In summary, these three theological points of view can be held separately but, by and large, those in favour of the ordination of women support a) 1, support that part of a) 2 which asserts the incapability of Jesus in human nature to foresee the future and accept a) 3. That part of a) 2. which says that the gender of Jesus as a human being is significant is naturally advanced by those opposed to the ordination of women.

b) Scripture - Ordination as a second order issue.

There are, however, many more people who would not accept the ranking in section a) but would adhere to the primacy of scripture. They would say that whatever theology we can settle upon springs naturally from the scriptures and is not a set of fundamental principles; they would say that the creeds were settled as the result of a true understanding of scripture. In our ranking this would make the issue second order, being a matter of Word and Sacrament but they would not accept this characterisation.

In considering this argument, we need to begin by looking at the list of scriptural passages in the appendix at the end of this Unit. How conclusive they are for us will determine to a great extent what kind of an issue we think we are dealing with.

Some people believe that scripture is unequivocal in saying that women cannot be either priests or bishops because there is no evidence that there were any such in the New Testament; but, further, this argument continues, had God wished there to be women priests and bishops this would either have been indicated in the words and actions of Jesus (a variant of the Christological discussion in a)2 above) or in those of the apostles acting under the guidance of the Sanctifier.

The evidence is at best mixed. There is, for example, a scriptural record (Acts 15:1-36) of the apostles changing an implied precept of Jesus enshrined in themselves, that all apostles should be Jews. This argument cuts both ways: we can either say that because the apostles changed the implied precept of Jesus over Jewishness but not over gender it is clear that such a change is contrary to scripture; or we can say that because the apostles changed the implied proscription of Jesus those in apostolic succession can also change the proscription today. Notice that the issue here is not the evidence itself but what we think we are permitted to do with it. Those who advocate no change tend to down play the change in Acts 15:1-36; those who advocate change do the opposite.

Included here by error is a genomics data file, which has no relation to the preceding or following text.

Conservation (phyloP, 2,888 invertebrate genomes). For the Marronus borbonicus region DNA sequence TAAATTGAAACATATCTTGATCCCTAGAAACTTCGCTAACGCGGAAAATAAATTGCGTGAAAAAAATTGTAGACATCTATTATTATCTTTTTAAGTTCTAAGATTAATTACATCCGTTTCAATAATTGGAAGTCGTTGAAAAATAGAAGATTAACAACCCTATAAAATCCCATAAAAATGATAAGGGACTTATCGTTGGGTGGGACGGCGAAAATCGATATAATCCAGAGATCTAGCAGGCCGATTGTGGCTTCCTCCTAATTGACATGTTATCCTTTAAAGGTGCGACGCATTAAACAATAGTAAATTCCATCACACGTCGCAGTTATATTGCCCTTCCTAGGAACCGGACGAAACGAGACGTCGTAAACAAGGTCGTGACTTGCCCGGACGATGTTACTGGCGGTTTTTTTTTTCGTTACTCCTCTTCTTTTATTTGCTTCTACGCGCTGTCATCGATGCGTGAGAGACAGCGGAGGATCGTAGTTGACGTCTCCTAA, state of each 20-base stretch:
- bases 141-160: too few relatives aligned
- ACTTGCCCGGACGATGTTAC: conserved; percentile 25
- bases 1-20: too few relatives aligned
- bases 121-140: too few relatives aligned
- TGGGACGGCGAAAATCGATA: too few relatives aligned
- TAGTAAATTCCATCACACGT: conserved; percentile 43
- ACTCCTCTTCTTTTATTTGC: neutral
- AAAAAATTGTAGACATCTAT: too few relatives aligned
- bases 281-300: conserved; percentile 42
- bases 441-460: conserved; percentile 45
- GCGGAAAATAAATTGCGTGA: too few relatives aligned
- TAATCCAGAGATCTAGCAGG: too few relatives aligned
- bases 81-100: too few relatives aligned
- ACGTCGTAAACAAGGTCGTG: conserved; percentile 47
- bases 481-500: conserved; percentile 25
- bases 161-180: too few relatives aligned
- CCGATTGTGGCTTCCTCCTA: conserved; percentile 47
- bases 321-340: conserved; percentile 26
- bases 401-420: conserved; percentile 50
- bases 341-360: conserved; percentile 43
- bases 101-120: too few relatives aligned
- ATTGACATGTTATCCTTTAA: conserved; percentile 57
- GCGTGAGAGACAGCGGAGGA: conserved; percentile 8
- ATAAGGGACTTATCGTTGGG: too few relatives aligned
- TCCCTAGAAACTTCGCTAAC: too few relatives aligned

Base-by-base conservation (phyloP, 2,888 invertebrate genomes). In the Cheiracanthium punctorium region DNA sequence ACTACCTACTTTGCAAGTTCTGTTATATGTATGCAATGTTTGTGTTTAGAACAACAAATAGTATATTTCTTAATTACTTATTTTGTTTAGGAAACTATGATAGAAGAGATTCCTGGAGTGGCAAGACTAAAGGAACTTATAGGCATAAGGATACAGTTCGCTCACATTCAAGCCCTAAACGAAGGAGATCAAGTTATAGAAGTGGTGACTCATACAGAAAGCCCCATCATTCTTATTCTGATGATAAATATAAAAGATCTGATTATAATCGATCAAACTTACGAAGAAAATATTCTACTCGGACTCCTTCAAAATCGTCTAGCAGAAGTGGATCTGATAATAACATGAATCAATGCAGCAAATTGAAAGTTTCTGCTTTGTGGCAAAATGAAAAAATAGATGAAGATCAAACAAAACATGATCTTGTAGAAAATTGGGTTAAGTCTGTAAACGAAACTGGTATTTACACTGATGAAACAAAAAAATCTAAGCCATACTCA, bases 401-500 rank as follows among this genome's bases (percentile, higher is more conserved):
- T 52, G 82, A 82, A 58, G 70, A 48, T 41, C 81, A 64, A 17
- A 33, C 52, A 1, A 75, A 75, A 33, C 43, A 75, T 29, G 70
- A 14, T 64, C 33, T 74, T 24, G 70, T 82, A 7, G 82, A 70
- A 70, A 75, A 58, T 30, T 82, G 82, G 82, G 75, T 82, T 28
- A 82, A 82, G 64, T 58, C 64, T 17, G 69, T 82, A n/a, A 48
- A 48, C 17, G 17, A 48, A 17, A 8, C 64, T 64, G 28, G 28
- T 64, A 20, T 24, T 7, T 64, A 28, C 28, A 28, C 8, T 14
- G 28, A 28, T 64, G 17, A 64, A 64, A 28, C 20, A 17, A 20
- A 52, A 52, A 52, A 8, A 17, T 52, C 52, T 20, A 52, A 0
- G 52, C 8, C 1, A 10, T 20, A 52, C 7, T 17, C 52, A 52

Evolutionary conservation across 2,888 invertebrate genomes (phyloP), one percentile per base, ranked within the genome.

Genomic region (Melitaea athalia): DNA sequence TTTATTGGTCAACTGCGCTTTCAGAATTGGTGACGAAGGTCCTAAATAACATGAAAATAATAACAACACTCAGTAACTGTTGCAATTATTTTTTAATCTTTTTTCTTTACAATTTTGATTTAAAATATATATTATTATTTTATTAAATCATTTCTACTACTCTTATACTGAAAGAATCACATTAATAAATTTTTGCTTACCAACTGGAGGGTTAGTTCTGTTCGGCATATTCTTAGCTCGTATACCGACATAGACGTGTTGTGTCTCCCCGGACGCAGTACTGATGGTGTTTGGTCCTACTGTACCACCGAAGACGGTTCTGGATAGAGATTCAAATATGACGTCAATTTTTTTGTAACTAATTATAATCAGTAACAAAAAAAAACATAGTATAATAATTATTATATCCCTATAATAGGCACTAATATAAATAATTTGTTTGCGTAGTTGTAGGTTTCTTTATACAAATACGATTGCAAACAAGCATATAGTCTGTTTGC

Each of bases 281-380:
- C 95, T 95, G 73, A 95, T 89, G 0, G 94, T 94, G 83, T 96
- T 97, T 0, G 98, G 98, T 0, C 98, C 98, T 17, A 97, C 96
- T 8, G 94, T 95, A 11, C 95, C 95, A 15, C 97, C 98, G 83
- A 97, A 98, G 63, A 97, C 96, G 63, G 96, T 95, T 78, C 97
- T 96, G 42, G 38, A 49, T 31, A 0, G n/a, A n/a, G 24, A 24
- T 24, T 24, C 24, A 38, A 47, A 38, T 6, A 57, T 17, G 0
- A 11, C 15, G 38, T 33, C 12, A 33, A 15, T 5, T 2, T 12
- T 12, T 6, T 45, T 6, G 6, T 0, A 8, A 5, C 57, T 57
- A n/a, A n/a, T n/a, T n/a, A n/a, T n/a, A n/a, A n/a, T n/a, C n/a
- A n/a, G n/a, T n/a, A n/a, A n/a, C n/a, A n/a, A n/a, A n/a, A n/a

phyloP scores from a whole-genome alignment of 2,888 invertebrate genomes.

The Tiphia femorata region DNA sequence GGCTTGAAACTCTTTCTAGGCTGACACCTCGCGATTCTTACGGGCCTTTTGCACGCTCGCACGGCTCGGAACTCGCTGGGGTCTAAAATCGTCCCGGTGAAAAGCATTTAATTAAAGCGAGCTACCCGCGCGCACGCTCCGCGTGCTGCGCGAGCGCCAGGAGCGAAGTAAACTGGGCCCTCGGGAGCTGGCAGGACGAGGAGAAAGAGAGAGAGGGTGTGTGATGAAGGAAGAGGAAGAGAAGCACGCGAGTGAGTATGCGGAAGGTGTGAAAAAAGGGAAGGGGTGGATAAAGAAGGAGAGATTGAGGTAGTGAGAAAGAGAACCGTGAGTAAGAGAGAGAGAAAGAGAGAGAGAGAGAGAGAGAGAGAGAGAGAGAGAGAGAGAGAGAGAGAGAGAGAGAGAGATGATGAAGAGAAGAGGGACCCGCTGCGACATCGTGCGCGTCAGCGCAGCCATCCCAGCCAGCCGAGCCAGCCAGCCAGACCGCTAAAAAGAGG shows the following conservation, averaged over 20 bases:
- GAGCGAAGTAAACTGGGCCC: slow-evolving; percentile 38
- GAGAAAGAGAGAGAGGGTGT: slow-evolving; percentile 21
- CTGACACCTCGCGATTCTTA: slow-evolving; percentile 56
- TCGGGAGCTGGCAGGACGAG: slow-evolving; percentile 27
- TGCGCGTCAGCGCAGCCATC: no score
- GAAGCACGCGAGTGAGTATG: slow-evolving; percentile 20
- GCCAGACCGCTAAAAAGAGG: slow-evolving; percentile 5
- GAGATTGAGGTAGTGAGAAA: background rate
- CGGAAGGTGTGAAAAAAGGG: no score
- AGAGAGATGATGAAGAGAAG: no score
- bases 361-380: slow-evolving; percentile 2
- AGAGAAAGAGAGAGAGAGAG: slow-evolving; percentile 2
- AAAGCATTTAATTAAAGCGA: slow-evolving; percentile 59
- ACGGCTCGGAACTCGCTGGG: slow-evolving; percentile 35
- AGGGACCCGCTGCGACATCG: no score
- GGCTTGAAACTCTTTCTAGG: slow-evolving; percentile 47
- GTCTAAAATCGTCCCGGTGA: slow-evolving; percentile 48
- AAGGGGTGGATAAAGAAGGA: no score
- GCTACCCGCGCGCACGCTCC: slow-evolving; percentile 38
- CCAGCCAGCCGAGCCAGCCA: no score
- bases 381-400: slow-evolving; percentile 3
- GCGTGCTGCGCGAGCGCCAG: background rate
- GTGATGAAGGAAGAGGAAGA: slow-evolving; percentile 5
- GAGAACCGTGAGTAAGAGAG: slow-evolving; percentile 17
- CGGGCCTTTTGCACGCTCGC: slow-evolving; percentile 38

No matter which position we adopt over the significance of the Scriptural passages on the apostolic succession, the New Testament does not seem to be very clear about the distinction between bishops and priests. If we look at the passages again, we will see that most of them are not specific about the category of person receiving the Sanctifier; but there is a definite indication in 1 Timothy 3:1-13 of the establishment of the position of bishops and deacons; there is no specific reference to the priesthood in the New Testament except the implicit denial of its possibility as a sacrificial function in Hebrews 13:15-16. We may never know whether the priesthood emerged entirely from the delegation of bishops or whether it grew up in parallel and was then subsumed; but this may not turn out to be very important. What may matter more is the distinctive roles of the two orders of what came to be known as the "threefold ministry" of bishops, priests and deacons which was well established by the end of the Third Century.

Scripture is, however, clear on the role but not the gender of deacons. Acts 6:1-6 specifies that deacons must be men but, in a passage describing a later event but written down earlier than Acts, St Paul cites Phoebe as a deacon in Romans 16:1.

c) Ecclesiology - Ordination as a third order issue.

Although some people are convinced that scripture is entirely clear on the exclusion of women from being bishops or priests, much of the discussion is reduced to a third order reference to tradition and reason.

Because there were no women priests or bishops in the Early Church, the argument goes, the Church quite properly has understood that only men can be priests and bishops. We would have to ask ourselves in this context how the Church took its decision on deacons given the contradictions in the scripture; St Peter and the apostles are much clearer on this matter in Acts 6:1-6 than they are on either an emergent class of bishops or priests.